Digance acknowledged last week she was considering a shift to nominate for the neighbouring seat of Badcoe, which fell vacant when incumbent Steph Key confirmed her looming retirement on Friday.
But yesterday’s confirmation that television journalist Jayne Stinson would nominate for the seat – as the ALP right faction’s preferred candidate – has wrong-footed any possible move by Digance, with Weatherill today warmly endorsing the new nominee.
“Absolutely, she’d be a wonderful candidate,” he told ABC Adelaide this morning.
“Obviously the party has to go through a process, but she’s obviously an incredibly well-credentialed candidate… I think she’d be a wonderful representative.”
Asked where that left Digance, the Premier said: “I’d expect that she’d nominate again for Elder.”
He went on to say that that would “certainly” be his preference.
Digance today told InDaily she was disappointed her seat’s borders had been “sliced up quite significantly” by the boundary commission’s redraw, but said: “I certainly support [the Premier’s] wish.”
“I’ve enjoyed serving the people of Elder, that’s certainly the area I’ll continue to serve,” she said.
The campaign in Elder was mired in controversy with Labor issuing a pamphlet roundly decried as racist, but Weatherill stood by his earlier denial that that was the intent.
“I don’t accept that… I don’t agree with it,” he said.
Asked if that meant Labor would run a similar campaign against Liberal Carolyn Habib, who has renominated for the seat, Weatherill did not rule it out, saying: “We will campaign vigorously on our platform.”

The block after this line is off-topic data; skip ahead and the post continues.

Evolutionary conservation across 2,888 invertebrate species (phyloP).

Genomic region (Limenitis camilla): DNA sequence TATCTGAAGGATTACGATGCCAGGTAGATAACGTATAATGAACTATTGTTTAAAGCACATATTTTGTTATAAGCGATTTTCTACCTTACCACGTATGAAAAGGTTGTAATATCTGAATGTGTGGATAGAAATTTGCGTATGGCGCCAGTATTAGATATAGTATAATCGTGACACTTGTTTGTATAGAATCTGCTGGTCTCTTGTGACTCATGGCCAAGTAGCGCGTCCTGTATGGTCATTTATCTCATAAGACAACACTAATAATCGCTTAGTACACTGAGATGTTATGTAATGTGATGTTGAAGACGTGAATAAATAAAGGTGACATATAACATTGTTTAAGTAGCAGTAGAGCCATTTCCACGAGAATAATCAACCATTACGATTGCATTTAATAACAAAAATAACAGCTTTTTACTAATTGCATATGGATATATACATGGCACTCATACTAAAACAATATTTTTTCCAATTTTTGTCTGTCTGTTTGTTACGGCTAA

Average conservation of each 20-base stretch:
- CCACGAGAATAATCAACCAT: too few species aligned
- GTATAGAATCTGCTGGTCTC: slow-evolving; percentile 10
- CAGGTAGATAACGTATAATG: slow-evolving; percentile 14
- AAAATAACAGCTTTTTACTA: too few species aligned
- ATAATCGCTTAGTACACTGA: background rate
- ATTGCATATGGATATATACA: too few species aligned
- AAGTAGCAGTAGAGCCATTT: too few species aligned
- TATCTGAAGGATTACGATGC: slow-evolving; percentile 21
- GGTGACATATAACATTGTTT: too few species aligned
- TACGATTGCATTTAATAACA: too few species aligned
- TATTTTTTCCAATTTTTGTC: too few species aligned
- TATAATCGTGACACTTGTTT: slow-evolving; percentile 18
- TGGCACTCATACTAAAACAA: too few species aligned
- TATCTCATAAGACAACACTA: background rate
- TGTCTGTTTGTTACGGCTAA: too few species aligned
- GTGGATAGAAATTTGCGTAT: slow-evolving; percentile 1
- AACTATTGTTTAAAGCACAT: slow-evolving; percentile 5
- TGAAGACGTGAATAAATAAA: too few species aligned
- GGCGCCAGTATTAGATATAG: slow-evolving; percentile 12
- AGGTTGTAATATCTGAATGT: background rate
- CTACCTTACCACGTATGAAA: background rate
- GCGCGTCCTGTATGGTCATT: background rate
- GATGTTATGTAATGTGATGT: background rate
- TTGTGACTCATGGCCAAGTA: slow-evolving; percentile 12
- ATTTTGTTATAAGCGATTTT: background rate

“We’ll stand up on a platform of fighting for South Australia, that will be a principal part of our platform. We’ll continue to campaign on a platform of building a modern and vibrant city and state so that we can create the jobs of the future, and we’ll do something that Labor always does and that’s protect the interests of working people,” he said.
“They will be the principal ways in which we advance our campaign [but] there will be lots of hand-to-hand combat in various seats and I expect people to behave with integrity.”
Nominations for candidates in Labor-held seats close next week, with three veterans – Key, Michael Atkinson and Jennifer Rankine – already confirming they won’t recontest. The party yesterday confirmed Australian Workers Union official Justin Hanson will fill the casual vacancy left by the sudden resignation of Gerry Kandelaars in the Upper House.
Questions still surround the futures of a handful of other longtime MPs, with the likes of Frances Bedford and Paul Caica not responding to inquiries today.
A standoff over two new northern suburbs seats, Elizabeth and King, appears to be resolved with Little Para incumbent Lee Odenwalder confirming he will nominate for Elizabeth.
That leaves Jon Gee to contest King (formerly Napier), although a move to the Upper House has also been mooted.
Gee didn’t return calls today.
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